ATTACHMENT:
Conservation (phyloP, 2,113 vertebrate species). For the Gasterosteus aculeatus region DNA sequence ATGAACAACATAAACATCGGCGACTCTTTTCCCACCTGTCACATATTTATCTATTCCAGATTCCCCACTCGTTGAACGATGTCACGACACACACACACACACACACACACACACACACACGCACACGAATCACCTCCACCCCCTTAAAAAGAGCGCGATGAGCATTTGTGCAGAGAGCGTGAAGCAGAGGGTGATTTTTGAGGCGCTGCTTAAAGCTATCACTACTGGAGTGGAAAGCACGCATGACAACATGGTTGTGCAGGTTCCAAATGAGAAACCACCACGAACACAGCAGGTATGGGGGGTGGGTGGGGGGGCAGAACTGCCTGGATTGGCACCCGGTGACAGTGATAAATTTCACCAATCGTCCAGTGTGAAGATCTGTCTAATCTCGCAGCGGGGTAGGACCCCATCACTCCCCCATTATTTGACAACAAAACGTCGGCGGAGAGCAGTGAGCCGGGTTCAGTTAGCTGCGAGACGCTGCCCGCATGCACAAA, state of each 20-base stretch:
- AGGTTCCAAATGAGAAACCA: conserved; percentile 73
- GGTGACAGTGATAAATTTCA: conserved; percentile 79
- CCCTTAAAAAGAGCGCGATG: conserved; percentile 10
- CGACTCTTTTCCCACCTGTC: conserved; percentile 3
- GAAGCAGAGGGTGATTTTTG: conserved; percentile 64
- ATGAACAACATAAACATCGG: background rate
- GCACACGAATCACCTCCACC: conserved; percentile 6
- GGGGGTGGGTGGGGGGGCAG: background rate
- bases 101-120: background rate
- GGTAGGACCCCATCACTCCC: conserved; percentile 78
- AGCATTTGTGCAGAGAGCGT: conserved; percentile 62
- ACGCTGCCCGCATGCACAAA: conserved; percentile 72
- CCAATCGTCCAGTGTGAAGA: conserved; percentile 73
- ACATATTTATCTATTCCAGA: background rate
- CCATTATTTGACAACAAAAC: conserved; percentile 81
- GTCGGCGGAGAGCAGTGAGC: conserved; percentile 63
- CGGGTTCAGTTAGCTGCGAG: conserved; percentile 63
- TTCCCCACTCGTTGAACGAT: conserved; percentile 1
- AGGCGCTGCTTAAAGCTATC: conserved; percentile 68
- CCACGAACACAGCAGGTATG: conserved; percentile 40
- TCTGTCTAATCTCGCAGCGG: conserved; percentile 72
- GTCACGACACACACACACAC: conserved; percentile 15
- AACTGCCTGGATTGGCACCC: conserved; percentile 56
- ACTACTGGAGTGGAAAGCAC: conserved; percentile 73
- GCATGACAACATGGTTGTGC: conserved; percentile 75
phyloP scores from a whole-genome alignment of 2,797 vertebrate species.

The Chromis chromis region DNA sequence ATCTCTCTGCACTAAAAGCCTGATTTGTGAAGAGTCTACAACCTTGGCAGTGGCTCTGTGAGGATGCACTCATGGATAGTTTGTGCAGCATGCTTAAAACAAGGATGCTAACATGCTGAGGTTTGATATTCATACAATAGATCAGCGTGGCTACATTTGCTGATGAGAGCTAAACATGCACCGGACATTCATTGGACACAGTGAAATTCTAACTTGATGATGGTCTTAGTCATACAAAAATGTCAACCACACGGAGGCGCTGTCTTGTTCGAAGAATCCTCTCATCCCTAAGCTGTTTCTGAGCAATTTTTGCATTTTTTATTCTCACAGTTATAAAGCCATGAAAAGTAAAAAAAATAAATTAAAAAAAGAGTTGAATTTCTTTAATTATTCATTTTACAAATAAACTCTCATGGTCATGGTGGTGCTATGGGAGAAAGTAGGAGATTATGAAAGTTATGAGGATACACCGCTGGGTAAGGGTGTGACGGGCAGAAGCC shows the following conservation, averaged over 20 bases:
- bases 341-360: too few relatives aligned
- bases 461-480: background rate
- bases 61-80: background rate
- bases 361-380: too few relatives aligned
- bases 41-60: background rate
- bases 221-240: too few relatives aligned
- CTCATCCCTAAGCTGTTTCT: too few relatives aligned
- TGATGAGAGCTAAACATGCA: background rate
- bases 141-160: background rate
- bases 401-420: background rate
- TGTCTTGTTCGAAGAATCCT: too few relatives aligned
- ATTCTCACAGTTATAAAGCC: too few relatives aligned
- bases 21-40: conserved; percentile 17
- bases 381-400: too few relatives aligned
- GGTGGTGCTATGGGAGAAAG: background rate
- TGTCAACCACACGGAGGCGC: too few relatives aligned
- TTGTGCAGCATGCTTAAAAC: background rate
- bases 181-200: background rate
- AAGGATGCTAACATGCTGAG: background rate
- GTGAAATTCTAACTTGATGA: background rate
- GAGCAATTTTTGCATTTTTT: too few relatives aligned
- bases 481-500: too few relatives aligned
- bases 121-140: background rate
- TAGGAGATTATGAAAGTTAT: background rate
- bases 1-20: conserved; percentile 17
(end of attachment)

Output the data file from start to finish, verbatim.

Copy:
Conservation (phyloP, 2,113 vertebrate species). For the Gasterosteus aculeatus region DNA sequence ATGAACAACATAAACATCGGCGACTCTTTTCCCACCTGTCACATATTTATCTATTCCAGATTCCCCACTCGTTGAACGATGTCACGACACACACACACACACACACACACACACACACACGCACACGAATCACCTCCACCCCCTTAAAAAGAGCGCGATGAGCATTTGTGCAGAGAGCGTGAAGCAGAGGGTGATTTTTGAGGCGCTGCTTAAAGCTATCACTACTGGAGTGGAAAGCACGCATGACAACATGGTTGTGCAGGTTCCAAATGAGAAACCACCACGAACACAGCAGGTATGGGGGGTGGGTGGGGGGGCAGAACTGCCTGGATTGGCACCCGGTGACAGTGATAAATTTCACCAATCGTCCAGTGTGAAGATCTGTCTAATCTCGCAGCGGGGTAGGACCCCATCACTCCCCCATTATTTGACAACAAAACGTCGGCGGAGAGCAGTGAGCCGGGTTCAGTTAGCTGCGAGACGCTGCCCGCATGCACAAA, state of each 20-base stretch:
- AGGTTCCAAATGAGAAACCA: conserved; percentile 73
- GGTGACAGTGATAAATTTCA: conserved; percentile 79
- CCCTTAAAAAGAGCGCGATG: conserved; percentile 10
- CGACTCTTTTCCCACCTGTC: conserved; percentile 3
- GAAGCAGAGGGTGATTTTTG: conserved; percentile 64
- ATGAACAACATAAACATCGG: background rate
- GCACACGAATCACCTCCACC: conserved; percentile 6
- GGGGGTGGGTGGGGGGGCAG: background rate
- bases 101-120: background rate
- GGTAGGACCCCATCACTCCC: conserved; percentile 78
- AGCATTTGTGCAGAGAGCGT: conserved; percentile 62
- ACGCTGCCCGCATGCACAAA: conserved; percentile 72
- CCAATCGTCCAGTGTGAAGA: conserved; percentile 73
- ACATATTTATCTATTCCAGA: background rate
- CCATTATTTGACAACAAAAC: conserved; percentile 81
- GTCGGCGGAGAGCAGTGAGC: conserved; percentile 63
- CGGGTTCAGTTAGCTGCGAG: conserved; percentile 63
- TTCCCCACTCGTTGAACGAT: conserved; percentile 1
- AGGCGCTGCTTAAAGCTATC: conserved; percentile 68
- CCACGAACACAGCAGGTATG: conserved; percentile 40
- TCTGTCTAATCTCGCAGCGG: conserved; percentile 72
- GTCACGACACACACACACAC: conserved; percentile 15
- AACTGCCTGGATTGGCACCC: conserved; percentile 56
- ACTACTGGAGTGGAAAGCAC: conserved; percentile 73
- GCATGACAACATGGTTGTGC: conserved; percentile 75
phyloP scores from a whole-genome alignment of 2,797 vertebrate species.

The Chromis chromis region DNA sequence ATCTCTCTGCACTAAAAGCCTGATTTGTGAAGAGTCTACAACCTTGGCAGTGGCTCTGTGAGGATGCACTCATGGATAGTTTGTGCAGCATGCTTAAAACAAGGATGCTAACATGCTGAGGTTTGATATTCATACAATAGATCAGCGTGGCTACATTTGCTGATGAGAGCTAAACATGCACCGGACATTCATTGGACACAGTGAAATTCTAACTTGATGATGGTCTTAGTCATACAAAAATGTCAACCACACGGAGGCGCTGTCTTGTTCGAAGAATCCTCTCATCCCTAAGCTGTTTCTGAGCAATTTTTGCATTTTTTATTCTCACAGTTATAAAGCCATGAAAAGTAAAAAAAATAAATTAAAAAAAGAGTTGAATTTCTTTAATTATTCATTTTACAAATAAACTCTCATGGTCATGGTGGTGCTATGGGAGAAAGTAGGAGATTATGAAAGTTATGAGGATACACCGCTGGGTAAGGGTGTGACGGGCAGAAGCC shows the following conservation, averaged over 20 bases:
- bases 341-360: too few relatives aligned
- bases 461-480: background rate
- bases 61-80: background rate
- bases 361-380: too few relatives aligned
- bases 41-60: background rate
- bases 221-240: too few relatives aligned
- CTCATCCCTAAGCTGTTTCT: too few relatives aligned
- TGATGAGAGCTAAACATGCA: background rate
- bases 141-160: background rate
- bases 401-420: background rate
- TGTCTTGTTCGAAGAATCCT: too few relatives aligned
- ATTCTCACAGTTATAAAGCC: too few relatives aligned
- bases 21-40: conserved; percentile 17
- bases 381-400: too few relatives aligned
- GGTGGTGCTATGGGAGAAAG: background rate
- TGTCAACCACACGGAGGCGC: too few relatives aligned
- TTGTGCAGCATGCTTAAAAC: background rate
- bases 181-200: background rate
- AAGGATGCTAACATGCTGAG: background rate
- GTGAAATTCTAACTTGATGA: background rate
- GAGCAATTTTTGCATTTTTT: too few relatives aligned
- bases 481-500: too few relatives aligned
- bases 121-140: background rate
- TAGGAGATTATGAAAGTTAT: background rate
- bases 1-20: conserved; percentile 17